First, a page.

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the other side. Among these practical jokers, none was more busy than the German Austrian, Francis J. Grund, for a long time the “Observer” of the Philadelphia Ledger, and the "X" of the Baltimore Sun. A versatile genius, of enormous energy and inexhaustible resources—a linguist, an orator, a conversationalist, a writer with few rivals in his day and time—he was a knight of the Free Lance, mingling with all parties (to nearly all of which he had belonged and abandoned in turn), he was the terror of public men. Welcomed in every circle, especially among the diplomatists, where his large fund of information in regard to foreign politics gave him the entrée, and where he gathered stores of intelligence for the newspapers whose correspondent he was, he seemed to sport with questions that troubled others. Nothing gave him so much delight as to worry Father Ritchie, and nothing worried Father Ritchie more than Mr. Grund; and I am sure it can be no irreverence to the memory of the excellent old man to add that nothing excited more merriment in official coteries than the skill with which the accomplished German tantalized and taunted the high-strung Virginian. For Mr. Ritchie, like many
could not realize such a thing as a practical joke. Every thing was serious to him; and it was amusing to note how the most trilling allusion to the President and his Cabinet would quicken his facile pen, and how he would pour his almost unintelligible manuscript into the hands of the printer. He wrote much-not always clearly, but always honestly; and when he left the tripod to which he had been tempted by large promises, he was neither as comfortable nor as rich a man as when he broke up his household at Richmond to share the gay society and the heavy burdens of Washington journalism. He was too old when he exchanged places. He was never, though often called, the flatterer of power. His instincts were so pure, his relations to men so honest, that he could not discriminate in the support he gave to the Administration. He believed so utterly in the unselfishness of others
that he could not understand that his support of them might be characterized as sycophancy. He reached Washington when Gales & Seaton, of the National Intelligencer, began their decline, and, if I understand aright, he sustained the kindliest relations to them. In more than one respect he has not been so fortunate as the illustrious twain, who, like himself, have now gone forth to learn the great secret. He had not a gentle and graceful annalist like William Winston Seaton, whose lately printed biography, from the genial pen of one of his own household, may happily be classed, not simply among the best productions of modern literature, but among the most precious tributes with which gratitude has crowned the well-earned fame of one who was alike father, counselor, and friend.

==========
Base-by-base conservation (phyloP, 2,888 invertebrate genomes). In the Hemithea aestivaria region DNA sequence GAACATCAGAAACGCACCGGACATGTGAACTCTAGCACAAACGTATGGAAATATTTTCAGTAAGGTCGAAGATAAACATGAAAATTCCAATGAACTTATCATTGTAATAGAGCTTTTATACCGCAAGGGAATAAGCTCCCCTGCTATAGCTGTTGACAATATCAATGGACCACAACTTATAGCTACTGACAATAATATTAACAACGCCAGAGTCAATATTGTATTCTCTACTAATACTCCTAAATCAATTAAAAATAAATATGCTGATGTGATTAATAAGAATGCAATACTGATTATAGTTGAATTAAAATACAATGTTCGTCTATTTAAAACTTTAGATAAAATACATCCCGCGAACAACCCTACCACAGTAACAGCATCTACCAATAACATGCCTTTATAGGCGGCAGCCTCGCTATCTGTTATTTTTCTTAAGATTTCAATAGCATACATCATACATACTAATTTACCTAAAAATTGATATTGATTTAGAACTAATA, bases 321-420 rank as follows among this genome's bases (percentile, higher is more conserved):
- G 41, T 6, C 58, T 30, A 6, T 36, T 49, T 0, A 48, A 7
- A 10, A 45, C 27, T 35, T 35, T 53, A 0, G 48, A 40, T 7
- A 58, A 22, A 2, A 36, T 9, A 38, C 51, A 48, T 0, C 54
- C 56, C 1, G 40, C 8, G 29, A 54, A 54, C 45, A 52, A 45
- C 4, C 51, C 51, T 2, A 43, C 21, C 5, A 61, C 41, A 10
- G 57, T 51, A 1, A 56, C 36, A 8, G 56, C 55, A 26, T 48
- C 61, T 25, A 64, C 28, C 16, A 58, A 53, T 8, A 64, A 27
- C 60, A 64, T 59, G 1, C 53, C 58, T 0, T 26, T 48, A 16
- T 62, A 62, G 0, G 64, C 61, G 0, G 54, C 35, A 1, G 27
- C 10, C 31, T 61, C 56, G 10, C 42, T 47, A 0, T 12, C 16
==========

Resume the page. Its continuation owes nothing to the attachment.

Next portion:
[June 25, 1871.]
It was fifteen years last December since the meeting of the first session of the Thirty-fourth Congress. Its business was delayed from the ad of December, 1855, to the 3d of February, 1856, by the failure of the House to elect a Speaker. The revulsion produced by the repeal of the Missouri Compromise in the previous year, increased by the Know-Nothing frenzy, gave the opposition large accessions, and made it exceedingly doubtful who would control the House. The Democrats had enjoyed a long and almost unbroken reign, and this uprising was the first signal of its close. As Clerk of the popular branch of the previous Congress, it was my lot to act as presiding officer during the protracted contest. My position was most peculiar. I had had no experience in Parliamentary tactics-indeed, there were no rules for the discipline of that tumultuous body-and I could only rely on common-sense as my guide. I was one of the editors of the Washington Union, the organ of President Pierce, and the active advocate of James Buchanan, then American Minister at the British court, for the Presidential succession, and I was the personal friend of Andrew H. Reeder, who had just been removed from the governorship of Kansas for refusing to join the conspiracy to force slavery into that Territory. Our relations had not changed, and I had earnestly, but vainly, protested against his sacrifice. He was on the floor contesting the seat of J. W. Whitfield, who had secured the certificate of delegate from Kansas. The struggle for the Presidency was at fever heat. All the candidates had friends among the members, and the canvassing between them was incessant. The South was wrought to the highest pitch of excitement. The bold attitude of the Free-State men in Congress and the country, the extraordinary proceedings in Kansas, the closeness of parties in the House, added to the other perplexities of my position. The opposition looked upon me at first with a very natural distrust, and the Democrats relied upon me to exert every influence to forward their designs. Nor was this perplexity lessened by the fact that my political associates were generally in the wrong. Their hatred of my friend Reeder was terrible. He was charged with every possible corruption, and I soon found that my unconcealed confidence in him made me an object of general distrust among the Southern leaders. Cobb and Stephens, of Georgia; Garnett and Edmundson, of Virginia ; Rust, of Arkansas; Alexander K. Marshall and Burnett, of Kentucky; Barksdale, of Mississippi ; Keitt and Brooks, of South Carolina, backed by Slidell, Toombs, Iverson, J. M. Mason, Hammond, Butler, Wigfall, Benjamin, Yulee, and C.C. Clay, in the Senate, with Jefferson Davis in the Cabinet, all felt that if the House was lost all was imperiled. Every day the same scene was enacted. Interminable ballotings, points of order, debates, threats of violence upon the Northern members, consumed two months of the public time, and at last resulted